Jessica F. Smith
Autumn is the time of pumpkin fields.
Dabs of orange jump like exclamations
from the twisting vines and bare earth.
My sister and I linger by the wooden bins,
inspecting each pumpkin with a critic’s eye,
tall and smooth weighed against squat and bumpy.
On my lap in the car,
I run my hands over the firm sides,
reveling in the tension of the upcoming holiday.
At home we spread newspapers onto the kitchen floor.
The hollow chunk of the knife
precedes the gruesome process of vegetable lobotomy.
Reaching in up to our elbows,
our hands explore the cool depths,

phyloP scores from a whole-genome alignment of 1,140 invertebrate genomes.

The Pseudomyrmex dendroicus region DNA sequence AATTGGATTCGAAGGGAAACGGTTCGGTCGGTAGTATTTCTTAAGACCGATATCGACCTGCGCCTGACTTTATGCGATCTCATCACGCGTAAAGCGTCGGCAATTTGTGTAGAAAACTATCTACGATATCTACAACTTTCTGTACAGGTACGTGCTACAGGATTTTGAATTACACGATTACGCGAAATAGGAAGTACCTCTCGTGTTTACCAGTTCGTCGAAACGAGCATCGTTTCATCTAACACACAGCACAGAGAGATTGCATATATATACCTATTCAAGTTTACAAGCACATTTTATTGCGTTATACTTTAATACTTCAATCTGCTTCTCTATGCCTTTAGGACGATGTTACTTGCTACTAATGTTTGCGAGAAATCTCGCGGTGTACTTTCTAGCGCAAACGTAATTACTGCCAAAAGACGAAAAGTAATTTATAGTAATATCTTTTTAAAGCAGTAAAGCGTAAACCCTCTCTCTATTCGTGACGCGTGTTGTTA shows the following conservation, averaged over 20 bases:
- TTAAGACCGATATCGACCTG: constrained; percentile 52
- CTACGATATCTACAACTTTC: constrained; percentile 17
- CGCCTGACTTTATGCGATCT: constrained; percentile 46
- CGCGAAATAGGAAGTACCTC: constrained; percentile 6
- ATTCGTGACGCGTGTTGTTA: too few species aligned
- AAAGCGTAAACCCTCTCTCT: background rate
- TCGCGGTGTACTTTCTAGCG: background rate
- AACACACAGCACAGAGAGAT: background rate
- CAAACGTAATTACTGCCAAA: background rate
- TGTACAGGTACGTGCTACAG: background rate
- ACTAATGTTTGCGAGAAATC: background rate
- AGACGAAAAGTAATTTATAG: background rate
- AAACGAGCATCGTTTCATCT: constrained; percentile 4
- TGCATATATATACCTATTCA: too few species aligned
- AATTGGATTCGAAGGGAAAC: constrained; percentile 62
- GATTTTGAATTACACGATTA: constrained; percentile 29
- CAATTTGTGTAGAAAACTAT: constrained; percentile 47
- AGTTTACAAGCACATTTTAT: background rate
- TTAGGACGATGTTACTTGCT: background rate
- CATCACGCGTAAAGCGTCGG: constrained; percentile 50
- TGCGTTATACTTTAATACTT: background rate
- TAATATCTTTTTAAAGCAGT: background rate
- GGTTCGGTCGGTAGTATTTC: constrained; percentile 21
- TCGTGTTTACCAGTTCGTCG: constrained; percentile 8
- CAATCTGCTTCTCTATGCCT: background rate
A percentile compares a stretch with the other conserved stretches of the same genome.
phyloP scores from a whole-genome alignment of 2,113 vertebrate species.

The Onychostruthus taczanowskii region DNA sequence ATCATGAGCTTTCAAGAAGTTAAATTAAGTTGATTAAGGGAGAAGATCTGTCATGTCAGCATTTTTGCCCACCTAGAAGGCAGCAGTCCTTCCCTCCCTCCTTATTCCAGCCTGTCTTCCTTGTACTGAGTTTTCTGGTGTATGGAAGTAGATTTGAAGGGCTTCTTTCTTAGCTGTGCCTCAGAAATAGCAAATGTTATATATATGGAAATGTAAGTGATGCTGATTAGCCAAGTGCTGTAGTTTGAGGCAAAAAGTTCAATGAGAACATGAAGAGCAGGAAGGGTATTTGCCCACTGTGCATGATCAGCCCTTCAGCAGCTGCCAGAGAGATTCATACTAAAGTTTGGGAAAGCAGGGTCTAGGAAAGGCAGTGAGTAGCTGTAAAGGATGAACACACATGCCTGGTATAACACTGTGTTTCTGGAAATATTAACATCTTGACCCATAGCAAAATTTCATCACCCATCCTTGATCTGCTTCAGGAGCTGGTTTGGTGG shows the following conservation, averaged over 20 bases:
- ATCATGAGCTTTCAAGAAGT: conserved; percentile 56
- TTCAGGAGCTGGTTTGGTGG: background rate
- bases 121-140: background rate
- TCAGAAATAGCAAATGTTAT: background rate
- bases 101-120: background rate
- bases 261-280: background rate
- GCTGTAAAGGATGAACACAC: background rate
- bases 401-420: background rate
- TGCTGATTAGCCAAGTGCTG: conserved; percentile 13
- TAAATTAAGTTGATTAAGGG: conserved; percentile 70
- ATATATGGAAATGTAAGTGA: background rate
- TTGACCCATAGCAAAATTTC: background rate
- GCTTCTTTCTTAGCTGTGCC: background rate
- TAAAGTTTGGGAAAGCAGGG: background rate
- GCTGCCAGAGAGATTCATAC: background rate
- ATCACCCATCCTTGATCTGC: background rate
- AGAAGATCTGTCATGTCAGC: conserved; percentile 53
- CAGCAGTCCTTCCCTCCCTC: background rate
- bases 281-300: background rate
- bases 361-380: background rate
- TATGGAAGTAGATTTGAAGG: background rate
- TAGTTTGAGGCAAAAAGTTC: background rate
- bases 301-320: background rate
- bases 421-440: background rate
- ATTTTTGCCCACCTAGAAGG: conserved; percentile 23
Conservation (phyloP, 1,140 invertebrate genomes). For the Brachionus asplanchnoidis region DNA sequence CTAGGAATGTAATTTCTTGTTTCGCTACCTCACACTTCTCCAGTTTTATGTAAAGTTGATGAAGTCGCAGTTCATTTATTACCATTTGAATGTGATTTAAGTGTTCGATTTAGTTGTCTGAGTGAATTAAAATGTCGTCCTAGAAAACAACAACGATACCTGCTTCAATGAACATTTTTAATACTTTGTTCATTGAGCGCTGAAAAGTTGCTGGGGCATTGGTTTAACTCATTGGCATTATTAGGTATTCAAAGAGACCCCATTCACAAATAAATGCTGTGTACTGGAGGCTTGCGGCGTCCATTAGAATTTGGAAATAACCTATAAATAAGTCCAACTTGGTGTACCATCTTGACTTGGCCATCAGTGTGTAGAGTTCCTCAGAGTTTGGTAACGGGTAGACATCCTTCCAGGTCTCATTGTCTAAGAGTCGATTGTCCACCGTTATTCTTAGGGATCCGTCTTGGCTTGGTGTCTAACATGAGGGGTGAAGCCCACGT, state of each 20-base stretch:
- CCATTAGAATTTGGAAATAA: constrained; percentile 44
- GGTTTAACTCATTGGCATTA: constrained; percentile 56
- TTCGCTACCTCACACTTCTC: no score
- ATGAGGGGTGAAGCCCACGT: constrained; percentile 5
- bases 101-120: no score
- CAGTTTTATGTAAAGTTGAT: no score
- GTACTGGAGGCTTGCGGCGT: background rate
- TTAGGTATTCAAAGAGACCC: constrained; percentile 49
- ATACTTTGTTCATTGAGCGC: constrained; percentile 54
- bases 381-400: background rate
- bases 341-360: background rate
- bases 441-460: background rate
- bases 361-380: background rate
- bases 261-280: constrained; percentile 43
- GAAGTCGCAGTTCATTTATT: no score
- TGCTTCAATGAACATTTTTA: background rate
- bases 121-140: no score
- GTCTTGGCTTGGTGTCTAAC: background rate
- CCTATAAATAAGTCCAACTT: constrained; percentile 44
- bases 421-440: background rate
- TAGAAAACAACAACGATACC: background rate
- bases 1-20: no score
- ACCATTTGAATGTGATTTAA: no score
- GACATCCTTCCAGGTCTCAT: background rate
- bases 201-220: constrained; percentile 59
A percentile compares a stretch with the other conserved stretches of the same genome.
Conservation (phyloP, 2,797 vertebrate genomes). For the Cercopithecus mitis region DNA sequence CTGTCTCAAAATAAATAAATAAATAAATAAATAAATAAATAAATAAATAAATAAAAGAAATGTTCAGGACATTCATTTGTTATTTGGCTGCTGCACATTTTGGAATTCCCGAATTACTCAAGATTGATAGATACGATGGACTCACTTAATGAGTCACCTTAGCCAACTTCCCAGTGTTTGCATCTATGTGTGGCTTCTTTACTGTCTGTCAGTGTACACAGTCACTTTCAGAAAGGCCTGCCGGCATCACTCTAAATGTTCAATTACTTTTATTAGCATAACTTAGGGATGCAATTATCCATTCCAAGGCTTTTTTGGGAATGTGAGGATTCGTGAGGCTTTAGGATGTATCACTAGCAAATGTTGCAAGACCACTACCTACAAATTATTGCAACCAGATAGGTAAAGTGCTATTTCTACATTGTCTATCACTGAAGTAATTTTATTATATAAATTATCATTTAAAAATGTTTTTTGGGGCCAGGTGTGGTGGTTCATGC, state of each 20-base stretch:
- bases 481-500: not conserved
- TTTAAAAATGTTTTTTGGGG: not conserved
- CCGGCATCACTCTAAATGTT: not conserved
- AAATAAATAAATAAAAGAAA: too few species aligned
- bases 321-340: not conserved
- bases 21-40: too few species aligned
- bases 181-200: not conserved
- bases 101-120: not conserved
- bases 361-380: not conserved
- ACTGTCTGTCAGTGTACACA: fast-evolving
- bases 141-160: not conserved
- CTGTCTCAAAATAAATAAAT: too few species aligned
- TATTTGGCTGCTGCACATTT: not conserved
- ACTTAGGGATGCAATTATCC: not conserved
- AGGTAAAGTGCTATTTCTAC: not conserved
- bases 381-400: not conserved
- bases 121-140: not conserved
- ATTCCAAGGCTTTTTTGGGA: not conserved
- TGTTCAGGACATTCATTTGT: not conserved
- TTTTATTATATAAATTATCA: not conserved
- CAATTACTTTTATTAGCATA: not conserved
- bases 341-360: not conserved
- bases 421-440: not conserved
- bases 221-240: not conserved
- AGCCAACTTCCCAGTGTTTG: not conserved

delighting in the squishy stringiness,
the way the seeds squirt between our fingers.
Later, when the room is filled with the smell of pumpkin,
we wash our sticky hands and proudly crowd round the table where they sit,
leering with their new crooked faces.
Dad lights the candles and darkens the room.
Twisted shadows flicker and dance
as the jack o’ lanterns grin, their faces come alive before the flames.
The smell of burning mixes with fresh pumpkin.
When at last we tire of admiring our creations,
we place them out on the front step to grimace at passersby.
Back inside we squirm under the thick covers of our beds
then drop off to sleep, heads filled with full moons, black cats and witches.
A faint whiff of jack o’ lantern lingers,
frost forms on the leaves.